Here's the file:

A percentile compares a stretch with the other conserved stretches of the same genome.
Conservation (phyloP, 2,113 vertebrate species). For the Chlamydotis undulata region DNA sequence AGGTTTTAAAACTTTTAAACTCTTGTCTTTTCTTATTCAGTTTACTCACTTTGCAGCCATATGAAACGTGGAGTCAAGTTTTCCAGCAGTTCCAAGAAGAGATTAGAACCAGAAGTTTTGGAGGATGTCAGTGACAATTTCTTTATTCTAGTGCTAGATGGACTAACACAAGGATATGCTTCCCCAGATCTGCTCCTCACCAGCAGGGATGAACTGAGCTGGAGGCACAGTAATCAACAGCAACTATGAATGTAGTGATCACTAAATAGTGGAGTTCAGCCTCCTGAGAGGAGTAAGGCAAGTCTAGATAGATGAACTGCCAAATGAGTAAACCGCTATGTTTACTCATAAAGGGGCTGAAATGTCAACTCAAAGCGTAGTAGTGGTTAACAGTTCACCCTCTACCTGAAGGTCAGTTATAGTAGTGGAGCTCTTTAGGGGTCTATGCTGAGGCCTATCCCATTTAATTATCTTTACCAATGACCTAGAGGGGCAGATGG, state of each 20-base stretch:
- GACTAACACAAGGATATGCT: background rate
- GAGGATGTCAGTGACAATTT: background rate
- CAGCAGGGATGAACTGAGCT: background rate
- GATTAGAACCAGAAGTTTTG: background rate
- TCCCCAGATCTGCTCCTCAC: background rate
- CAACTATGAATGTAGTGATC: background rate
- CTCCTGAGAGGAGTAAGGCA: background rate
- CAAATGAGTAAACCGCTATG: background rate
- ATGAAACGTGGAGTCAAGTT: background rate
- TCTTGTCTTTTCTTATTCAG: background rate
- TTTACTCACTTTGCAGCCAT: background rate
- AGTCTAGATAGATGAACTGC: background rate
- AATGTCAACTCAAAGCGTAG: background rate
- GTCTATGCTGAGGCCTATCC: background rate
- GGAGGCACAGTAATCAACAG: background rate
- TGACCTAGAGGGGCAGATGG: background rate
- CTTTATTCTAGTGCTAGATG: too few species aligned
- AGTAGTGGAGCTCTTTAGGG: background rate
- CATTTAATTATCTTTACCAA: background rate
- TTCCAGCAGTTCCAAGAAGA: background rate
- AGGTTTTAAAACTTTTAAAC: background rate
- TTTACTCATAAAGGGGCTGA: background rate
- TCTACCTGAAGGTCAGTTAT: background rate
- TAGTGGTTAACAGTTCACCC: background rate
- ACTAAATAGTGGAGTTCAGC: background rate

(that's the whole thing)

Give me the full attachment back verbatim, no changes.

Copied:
A percentile compares a stretch with the other conserved stretches of the same genome.
Conservation (phyloP, 2,113 vertebrate species). For the Chlamydotis undulata region DNA sequence AGGTTTTAAAACTTTTAAACTCTTGTCTTTTCTTATTCAGTTTACTCACTTTGCAGCCATATGAAACGTGGAGTCAAGTTTTCCAGCAGTTCCAAGAAGAGATTAGAACCAGAAGTTTTGGAGGATGTCAGTGACAATTTCTTTATTCTAGTGCTAGATGGACTAACACAAGGATATGCTTCCCCAGATCTGCTCCTCACCAGCAGGGATGAACTGAGCTGGAGGCACAGTAATCAACAGCAACTATGAATGTAGTGATCACTAAATAGTGGAGTTCAGCCTCCTGAGAGGAGTAAGGCAAGTCTAGATAGATGAACTGCCAAATGAGTAAACCGCTATGTTTACTCATAAAGGGGCTGAAATGTCAACTCAAAGCGTAGTAGTGGTTAACAGTTCACCCTCTACCTGAAGGTCAGTTATAGTAGTGGAGCTCTTTAGGGGTCTATGCTGAGGCCTATCCCATTTAATTATCTTTACCAATGACCTAGAGGGGCAGATGG, state of each 20-base stretch:
- GACTAACACAAGGATATGCT: background rate
- GAGGATGTCAGTGACAATTT: background rate
- CAGCAGGGATGAACTGAGCT: background rate
- GATTAGAACCAGAAGTTTTG: background rate
- TCCCCAGATCTGCTCCTCAC: background rate
- CAACTATGAATGTAGTGATC: background rate
- CTCCTGAGAGGAGTAAGGCA: background rate
- CAAATGAGTAAACCGCTATG: background rate
- ATGAAACGTGGAGTCAAGTT: background rate
- TCTTGTCTTTTCTTATTCAG: background rate
- TTTACTCACTTTGCAGCCAT: background rate
- AGTCTAGATAGATGAACTGC: background rate
- AATGTCAACTCAAAGCGTAG: background rate
- GTCTATGCTGAGGCCTATCC: background rate
- GGAGGCACAGTAATCAACAG: background rate
- TGACCTAGAGGGGCAGATGG: background rate
- CTTTATTCTAGTGCTAGATG: too few species aligned
- AGTAGTGGAGCTCTTTAGGG: background rate
- CATTTAATTATCTTTACCAA: background rate
- TTCCAGCAGTTCCAAGAAGA: background rate
- AGGTTTTAAAACTTTTAAAC: background rate
- TTTACTCATAAAGGGGCTGA: background rate
- TCTACCTGAAGGTCAGTTAT: background rate
- TAGTGGTTAACAGTTCACCC: background rate
- ACTAAATAGTGGAGTTCAGC: background rate